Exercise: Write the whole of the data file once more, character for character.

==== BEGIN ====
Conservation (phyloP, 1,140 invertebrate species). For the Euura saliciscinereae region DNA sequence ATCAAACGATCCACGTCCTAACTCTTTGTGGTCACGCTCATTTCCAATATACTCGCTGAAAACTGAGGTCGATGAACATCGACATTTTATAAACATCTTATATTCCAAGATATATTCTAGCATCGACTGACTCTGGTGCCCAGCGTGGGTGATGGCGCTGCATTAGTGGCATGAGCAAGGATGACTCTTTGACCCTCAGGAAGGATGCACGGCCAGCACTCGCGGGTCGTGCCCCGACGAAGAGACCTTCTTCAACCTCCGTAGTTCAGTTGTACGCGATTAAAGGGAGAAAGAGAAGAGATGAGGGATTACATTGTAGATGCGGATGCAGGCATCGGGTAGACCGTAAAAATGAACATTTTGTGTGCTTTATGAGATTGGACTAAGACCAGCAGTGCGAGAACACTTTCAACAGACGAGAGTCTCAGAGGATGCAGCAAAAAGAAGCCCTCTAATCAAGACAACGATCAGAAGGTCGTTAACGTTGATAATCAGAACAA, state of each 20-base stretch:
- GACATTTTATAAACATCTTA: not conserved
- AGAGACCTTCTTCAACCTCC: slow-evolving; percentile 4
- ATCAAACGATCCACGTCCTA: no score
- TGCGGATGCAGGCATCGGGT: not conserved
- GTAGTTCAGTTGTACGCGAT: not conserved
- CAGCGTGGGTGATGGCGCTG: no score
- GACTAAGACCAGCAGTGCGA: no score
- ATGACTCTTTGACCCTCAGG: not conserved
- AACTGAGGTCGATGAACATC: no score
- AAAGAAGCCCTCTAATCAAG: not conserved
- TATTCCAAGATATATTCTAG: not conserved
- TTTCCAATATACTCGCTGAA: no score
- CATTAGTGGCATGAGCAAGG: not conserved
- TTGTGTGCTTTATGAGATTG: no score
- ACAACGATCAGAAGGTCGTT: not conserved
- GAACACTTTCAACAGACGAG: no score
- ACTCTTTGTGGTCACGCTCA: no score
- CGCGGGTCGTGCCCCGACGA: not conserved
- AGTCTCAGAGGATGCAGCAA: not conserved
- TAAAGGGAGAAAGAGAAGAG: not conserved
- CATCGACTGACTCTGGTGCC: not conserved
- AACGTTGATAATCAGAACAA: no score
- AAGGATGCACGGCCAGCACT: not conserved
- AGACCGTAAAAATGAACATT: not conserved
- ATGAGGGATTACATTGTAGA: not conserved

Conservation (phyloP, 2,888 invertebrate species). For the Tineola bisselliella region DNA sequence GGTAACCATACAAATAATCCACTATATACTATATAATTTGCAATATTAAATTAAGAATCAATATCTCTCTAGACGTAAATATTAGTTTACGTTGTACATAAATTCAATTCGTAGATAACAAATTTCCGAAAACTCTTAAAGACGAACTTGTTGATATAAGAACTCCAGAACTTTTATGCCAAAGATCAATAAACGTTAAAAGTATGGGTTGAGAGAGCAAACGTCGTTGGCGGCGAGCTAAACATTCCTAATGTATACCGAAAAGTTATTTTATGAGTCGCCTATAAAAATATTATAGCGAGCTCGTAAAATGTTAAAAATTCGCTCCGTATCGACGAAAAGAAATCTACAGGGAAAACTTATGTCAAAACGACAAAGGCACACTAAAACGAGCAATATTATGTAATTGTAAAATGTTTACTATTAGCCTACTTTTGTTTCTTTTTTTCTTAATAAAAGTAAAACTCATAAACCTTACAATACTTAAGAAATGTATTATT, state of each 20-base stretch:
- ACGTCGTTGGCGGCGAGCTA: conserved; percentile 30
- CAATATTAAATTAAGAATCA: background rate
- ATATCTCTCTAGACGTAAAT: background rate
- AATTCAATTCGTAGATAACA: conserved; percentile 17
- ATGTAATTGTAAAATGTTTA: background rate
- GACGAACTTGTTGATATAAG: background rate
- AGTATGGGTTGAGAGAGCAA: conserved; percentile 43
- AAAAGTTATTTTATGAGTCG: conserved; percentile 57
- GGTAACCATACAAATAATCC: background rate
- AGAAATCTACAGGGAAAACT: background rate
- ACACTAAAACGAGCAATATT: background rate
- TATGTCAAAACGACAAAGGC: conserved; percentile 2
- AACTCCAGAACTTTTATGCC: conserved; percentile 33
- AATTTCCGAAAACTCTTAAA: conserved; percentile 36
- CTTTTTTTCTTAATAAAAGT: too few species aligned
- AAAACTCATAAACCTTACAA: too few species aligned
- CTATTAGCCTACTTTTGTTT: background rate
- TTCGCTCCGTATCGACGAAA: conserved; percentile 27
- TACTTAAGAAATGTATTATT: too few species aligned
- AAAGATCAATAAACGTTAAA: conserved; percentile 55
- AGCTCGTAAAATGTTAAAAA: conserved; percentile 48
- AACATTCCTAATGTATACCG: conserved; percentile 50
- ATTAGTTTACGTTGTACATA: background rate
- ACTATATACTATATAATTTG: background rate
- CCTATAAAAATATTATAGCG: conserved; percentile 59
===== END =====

Conservation (phyloP, 1,140 invertebrate species). For the Euura saliciscinereae region DNA sequence ATCAAACGATCCACGTCCTAACTCTTTGTGGTCACGCTCATTTCCAATATACTCGCTGAAAACTGAGGTCGATGAACATCGACATTTTATAAACATCTTATATTCCAAGATATATTCTAGCATCGACTGACTCTGGTGCCCAGCGTGGGTGATGGCGCTGCATTAGTGGCATGAGCAAGGATGACTCTTTGACCCTCAGGAAGGATGCACGGCCAGCACTCGCGGGTCGTGCCCCGACGAAGAGACCTTCTTCAACCTCCGTAGTTCAGTTGTACGCGATTAAAGGGAGAAAGAGAAGAGATGAGGGATTACATTGTAGATGCGGATGCAGGCATCGGGTAGACCGTAAAAATGAACATTTTGTGTGCTTTATGAGATTGGACTAAGACCAGCAGTGCGAGAACACTTTCAACAGACGAGAGTCTCAGAGGATGCAGCAAAAAGAAGCCCTCTAATCAAGACAACGATCAGAAGGTCGTTAACGTTGATAATCAGAACAA, state of each 20-base stretch:
- GACATTTTATAAACATCTTA: not conserved
- AGAGACCTTCTTCAACCTCC: slow-evolving; percentile 4
- ATCAAACGATCCACGTCCTA: no score
- TGCGGATGCAGGCATCGGGT: not conserved
- GTAGTTCAGTTGTACGCGAT: not conserved
- CAGCGTGGGTGATGGCGCTG: no score
- GACTAAGACCAGCAGTGCGA: no score
- ATGACTCTTTGACCCTCAGG: not conserved
- AACTGAGGTCGATGAACATC: no score
- AAAGAAGCCCTCTAATCAAG: not conserved
- TATTCCAAGATATATTCTAG: not conserved
- TTTCCAATATACTCGCTGAA: no score
- CATTAGTGGCATGAGCAAGG: not conserved
- TTGTGTGCTTTATGAGATTG: no score
- ACAACGATCAGAAGGTCGTT: not conserved
- GAACACTTTCAACAGACGAG: no score
- ACTCTTTGTGGTCACGCTCA: no score
- CGCGGGTCGTGCCCCGACGA: not conserved
- AGTCTCAGAGGATGCAGCAA: not conserved
- TAAAGGGAGAAAGAGAAGAG: not conserved
- CATCGACTGACTCTGGTGCC: not conserved
- AACGTTGATAATCAGAACAA: no score
- AAGGATGCACGGCCAGCACT: not conserved
- AGACCGTAAAAATGAACATT: not conserved
- ATGAGGGATTACATTGTAGA: not conserved

Conservation (phyloP, 2,888 invertebrate species). For the Tineola bisselliella region DNA sequence GGTAACCATACAAATAATCCACTATATACTATATAATTTGCAATATTAAATTAAGAATCAATATCTCTCTAGACGTAAATATTAGTTTACGTTGTACATAAATTCAATTCGTAGATAACAAATTTCCGAAAACTCTTAAAGACGAACTTGTTGATATAAGAACTCCAGAACTTTTATGCCAAAGATCAATAAACGTTAAAAGTATGGGTTGAGAGAGCAAACGTCGTTGGCGGCGAGCTAAACATTCCTAATGTATACCGAAAAGTTATTTTATGAGTCGCCTATAAAAATATTATAGCGAGCTCGTAAAATGTTAAAAATTCGCTCCGTATCGACGAAAAGAAATCTACAGGGAAAACTTATGTCAAAACGACAAAGGCACACTAAAACGAGCAATATTATGTAATTGTAAAATGTTTACTATTAGCCTACTTTTGTTTCTTTTTTTCTTAATAAAAGTAAAACTCATAAACCTTACAATACTTAAGAAATGTATTATT, state of each 20-base stretch:
- ACGTCGTTGGCGGCGAGCTA: conserved; percentile 30
- CAATATTAAATTAAGAATCA: background rate
- ATATCTCTCTAGACGTAAAT: background rate
- AATTCAATTCGTAGATAACA: conserved; percentile 17
- ATGTAATTGTAAAATGTTTA: background rate
- GACGAACTTGTTGATATAAG: background rate
- AGTATGGGTTGAGAGAGCAA: conserved; percentile 43
- AAAAGTTATTTTATGAGTCG: conserved; percentile 57
- GGTAACCATACAAATAATCC: background rate
- AGAAATCTACAGGGAAAACT: background rate
- ACACTAAAACGAGCAATATT: background rate
- TATGTCAAAACGACAAAGGC: conserved; percentile 2
- AACTCCAGAACTTTTATGCC: conserved; percentile 33
- AATTTCCGAAAACTCTTAAA: conserved; percentile 36
- CTTTTTTTCTTAATAAAAGT: too few species aligned
- AAAACTCATAAACCTTACAA: too few species aligned
- CTATTAGCCTACTTTTGTTT: background rate
- TTCGCTCCGTATCGACGAAA: conserved; percentile 27
- TACTTAAGAAATGTATTATT: too few species aligned
- AAAGATCAATAAACGTTAAA: conserved; percentile 55
- AGCTCGTAAAATGTTAAAAA: conserved; percentile 48
- AACATTCCTAATGTATACCG: conserved; percentile 50
- ATTAGTTTACGTTGTACATA: background rate
- ACTATATACTATATAATTTG: background rate
- CCTATAAAAATATTATAGCG: conserved; percentile 59